Initially Johnny Flynn as young Nicky gets most of the action. On a visit to Czechoslovakia, as it then was, to help with the crisis in Prague of the overwhelming number Jewish refugees fleeing the German takeover of the Sudetenland, Nicky is shocked at the appalling conditions they are living in, often in tents on the streets. He is particularly moved by the plight of the children. Working against time and the threat of further Nazi invasion in Europe, he returns to London and sets about the mammoth task of raising money, battling with the authorities to organise visas and find foster homes for the children.
He is helped in this by his formidable mother Babi (Helena Bonham Carter). Nicky describes himself as “a European, a socialist, an agnostic,” and was raised as an English Christian, but his family, including his mother, were originally themselves Jewish immigrants, who had fled to England from persecution in Germany many years earlier – a fact which helps him in dealing with the Jewish parents’ understandable initial reluctance to be parted from their children. When Babi visits the immigration office to get the visa ball rolling, the officer, assuming she is applying for on her own behalf, asks her where she has come from and how. “From Hampsted on the number 24 bus”, she replies grandly.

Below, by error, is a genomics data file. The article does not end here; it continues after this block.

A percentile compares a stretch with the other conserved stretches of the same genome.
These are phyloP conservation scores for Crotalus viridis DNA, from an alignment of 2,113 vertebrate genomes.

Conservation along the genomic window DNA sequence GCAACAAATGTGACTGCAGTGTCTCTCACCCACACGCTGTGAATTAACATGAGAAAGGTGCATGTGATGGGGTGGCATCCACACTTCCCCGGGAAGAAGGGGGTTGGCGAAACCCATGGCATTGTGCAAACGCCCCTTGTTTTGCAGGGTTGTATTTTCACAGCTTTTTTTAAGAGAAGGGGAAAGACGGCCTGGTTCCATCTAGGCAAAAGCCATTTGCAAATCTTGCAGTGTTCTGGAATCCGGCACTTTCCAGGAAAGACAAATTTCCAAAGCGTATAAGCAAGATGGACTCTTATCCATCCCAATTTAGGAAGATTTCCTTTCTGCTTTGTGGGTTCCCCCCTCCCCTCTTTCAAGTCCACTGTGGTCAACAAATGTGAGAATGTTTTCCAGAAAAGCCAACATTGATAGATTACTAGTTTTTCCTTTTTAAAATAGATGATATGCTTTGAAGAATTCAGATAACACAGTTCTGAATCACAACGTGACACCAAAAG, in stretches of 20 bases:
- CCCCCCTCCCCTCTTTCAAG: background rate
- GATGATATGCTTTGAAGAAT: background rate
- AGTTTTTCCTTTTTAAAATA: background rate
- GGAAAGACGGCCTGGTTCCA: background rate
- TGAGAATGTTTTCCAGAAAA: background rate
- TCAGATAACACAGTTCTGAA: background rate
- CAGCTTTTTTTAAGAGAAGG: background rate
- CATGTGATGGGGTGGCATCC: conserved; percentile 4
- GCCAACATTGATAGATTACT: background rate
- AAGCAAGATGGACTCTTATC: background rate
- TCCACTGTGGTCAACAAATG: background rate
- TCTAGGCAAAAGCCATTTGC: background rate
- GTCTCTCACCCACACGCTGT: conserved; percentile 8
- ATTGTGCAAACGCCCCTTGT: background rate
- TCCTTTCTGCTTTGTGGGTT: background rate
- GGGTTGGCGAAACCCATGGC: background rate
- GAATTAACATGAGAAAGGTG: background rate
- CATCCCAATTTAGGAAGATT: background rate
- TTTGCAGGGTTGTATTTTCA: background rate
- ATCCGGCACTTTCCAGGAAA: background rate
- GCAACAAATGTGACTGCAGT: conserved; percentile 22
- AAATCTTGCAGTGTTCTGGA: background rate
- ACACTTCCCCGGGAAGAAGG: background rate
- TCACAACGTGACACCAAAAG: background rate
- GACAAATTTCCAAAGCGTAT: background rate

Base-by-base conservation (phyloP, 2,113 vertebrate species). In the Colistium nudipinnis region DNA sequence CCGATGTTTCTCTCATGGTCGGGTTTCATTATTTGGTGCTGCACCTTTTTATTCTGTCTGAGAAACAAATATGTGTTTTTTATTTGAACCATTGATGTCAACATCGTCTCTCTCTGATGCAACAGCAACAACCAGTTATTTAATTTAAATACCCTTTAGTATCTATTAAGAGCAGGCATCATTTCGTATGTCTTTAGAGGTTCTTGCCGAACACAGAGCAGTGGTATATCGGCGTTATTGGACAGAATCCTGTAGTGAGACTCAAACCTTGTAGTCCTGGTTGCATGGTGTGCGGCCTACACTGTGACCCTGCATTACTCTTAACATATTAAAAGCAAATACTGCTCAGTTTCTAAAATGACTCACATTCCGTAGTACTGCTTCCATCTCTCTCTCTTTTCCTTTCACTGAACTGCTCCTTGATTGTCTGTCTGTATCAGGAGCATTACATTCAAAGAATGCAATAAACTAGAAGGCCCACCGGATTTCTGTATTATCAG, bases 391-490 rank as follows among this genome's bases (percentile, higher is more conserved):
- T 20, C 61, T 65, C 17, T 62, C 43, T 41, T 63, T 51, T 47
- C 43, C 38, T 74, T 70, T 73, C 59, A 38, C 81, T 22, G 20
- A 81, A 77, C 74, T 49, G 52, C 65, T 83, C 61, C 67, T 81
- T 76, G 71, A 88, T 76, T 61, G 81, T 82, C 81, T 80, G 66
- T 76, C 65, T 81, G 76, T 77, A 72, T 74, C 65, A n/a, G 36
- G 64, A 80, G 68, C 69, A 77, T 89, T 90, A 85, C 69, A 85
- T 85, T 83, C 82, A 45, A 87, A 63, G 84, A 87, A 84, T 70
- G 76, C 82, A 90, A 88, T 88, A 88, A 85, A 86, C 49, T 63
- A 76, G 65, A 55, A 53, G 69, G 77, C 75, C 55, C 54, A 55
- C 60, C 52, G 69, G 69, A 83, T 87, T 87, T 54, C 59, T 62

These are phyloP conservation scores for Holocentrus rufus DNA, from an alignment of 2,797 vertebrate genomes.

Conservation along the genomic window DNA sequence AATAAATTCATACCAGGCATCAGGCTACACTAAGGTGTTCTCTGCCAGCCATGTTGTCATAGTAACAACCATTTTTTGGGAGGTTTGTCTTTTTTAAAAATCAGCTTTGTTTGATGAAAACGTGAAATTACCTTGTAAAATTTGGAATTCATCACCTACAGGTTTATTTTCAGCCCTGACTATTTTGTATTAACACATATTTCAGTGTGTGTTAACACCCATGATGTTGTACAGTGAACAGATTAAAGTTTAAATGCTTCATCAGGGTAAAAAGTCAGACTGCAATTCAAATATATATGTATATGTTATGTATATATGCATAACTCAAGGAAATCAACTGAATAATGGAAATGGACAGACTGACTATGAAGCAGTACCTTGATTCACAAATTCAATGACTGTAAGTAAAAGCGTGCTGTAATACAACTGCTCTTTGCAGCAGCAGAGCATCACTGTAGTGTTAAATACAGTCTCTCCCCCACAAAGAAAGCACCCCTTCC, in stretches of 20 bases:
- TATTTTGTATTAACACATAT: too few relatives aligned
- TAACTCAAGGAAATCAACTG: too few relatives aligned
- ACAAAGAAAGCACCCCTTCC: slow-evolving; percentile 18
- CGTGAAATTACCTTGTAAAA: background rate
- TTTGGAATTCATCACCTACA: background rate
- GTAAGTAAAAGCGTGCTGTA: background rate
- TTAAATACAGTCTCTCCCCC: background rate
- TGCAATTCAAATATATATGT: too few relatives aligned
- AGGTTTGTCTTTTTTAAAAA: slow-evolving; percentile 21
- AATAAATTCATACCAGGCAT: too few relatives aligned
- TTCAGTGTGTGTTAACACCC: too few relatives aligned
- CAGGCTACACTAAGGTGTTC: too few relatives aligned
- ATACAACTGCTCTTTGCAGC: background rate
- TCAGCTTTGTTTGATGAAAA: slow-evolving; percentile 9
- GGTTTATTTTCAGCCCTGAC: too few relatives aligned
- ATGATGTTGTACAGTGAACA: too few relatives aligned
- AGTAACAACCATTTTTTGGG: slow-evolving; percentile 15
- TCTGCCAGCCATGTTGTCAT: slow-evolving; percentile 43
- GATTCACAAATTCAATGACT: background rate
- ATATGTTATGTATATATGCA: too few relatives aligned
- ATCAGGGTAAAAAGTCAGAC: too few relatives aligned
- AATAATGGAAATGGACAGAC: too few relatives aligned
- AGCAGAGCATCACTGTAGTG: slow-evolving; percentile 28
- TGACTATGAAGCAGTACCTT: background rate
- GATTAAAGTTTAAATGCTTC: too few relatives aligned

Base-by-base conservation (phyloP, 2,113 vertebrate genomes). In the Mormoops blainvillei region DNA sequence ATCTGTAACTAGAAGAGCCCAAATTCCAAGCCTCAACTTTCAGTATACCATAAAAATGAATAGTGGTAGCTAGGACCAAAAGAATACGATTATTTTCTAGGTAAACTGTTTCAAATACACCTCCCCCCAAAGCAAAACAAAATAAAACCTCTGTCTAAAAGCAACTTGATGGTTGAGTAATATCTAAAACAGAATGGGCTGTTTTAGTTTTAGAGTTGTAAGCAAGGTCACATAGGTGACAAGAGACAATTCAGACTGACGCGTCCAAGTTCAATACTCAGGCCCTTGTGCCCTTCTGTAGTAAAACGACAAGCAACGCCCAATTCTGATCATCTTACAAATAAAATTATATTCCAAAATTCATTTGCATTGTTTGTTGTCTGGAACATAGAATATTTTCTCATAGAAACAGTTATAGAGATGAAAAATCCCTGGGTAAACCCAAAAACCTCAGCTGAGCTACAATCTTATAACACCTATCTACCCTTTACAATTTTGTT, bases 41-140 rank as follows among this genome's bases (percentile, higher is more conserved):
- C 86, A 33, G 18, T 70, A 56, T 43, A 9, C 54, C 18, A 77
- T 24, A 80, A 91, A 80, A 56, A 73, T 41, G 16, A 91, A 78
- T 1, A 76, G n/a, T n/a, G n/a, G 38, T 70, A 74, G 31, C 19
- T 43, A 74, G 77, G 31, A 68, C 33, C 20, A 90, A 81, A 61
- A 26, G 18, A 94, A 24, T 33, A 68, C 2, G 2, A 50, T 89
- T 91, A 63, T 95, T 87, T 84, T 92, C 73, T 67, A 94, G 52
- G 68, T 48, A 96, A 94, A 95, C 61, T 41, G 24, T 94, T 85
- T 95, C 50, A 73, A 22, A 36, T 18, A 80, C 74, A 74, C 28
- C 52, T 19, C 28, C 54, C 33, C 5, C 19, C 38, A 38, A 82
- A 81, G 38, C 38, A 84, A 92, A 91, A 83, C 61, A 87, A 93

Young Nicky’s story, which often has the pace and tension of a thriller, is intercut with scenes of his later and now elderly self in 1987, where he is played by Anthony Hopkins.
Far from remembering with satisfaction the children he saved from the gas chambers, the now ageing Winton is haunted by memory of the ninth and last trainload, who didn’t make it out of Czechoslovakia. When the Nazis invade Poland and arrive in Prague, at the last moment they brutally prevent that train from leaving the station. The children are returned to their parents and nearly all of them are later murdered in the death camps.
Turning out his study, Winton comes across his scrapbook from that time with photographs of the children and other memories. Wanting to use it to highlight the plight of other refugees, he finally captures the attention of the wife of Robert Maxwell – “that Czech fellow who owns a newspaper” as Winton describes him – and the subsequent story in the Daily Mirror is picked up by Esther Rantzen’s That’s Life programme.
Here Rantzen (Samantha Spiro) creates a remarkable piece of television history by confronting Winton with a studio audience made up entirely of the now adult men and women he saved and their children and sometimes grandchildren, all of whom owe their lives to him. That confrontation between the people, who without his intervention would either have been murdered in the gas chambers or would not even have existed at all and the man who saved them, is one of the many memorable moments in this powerful and very moving film.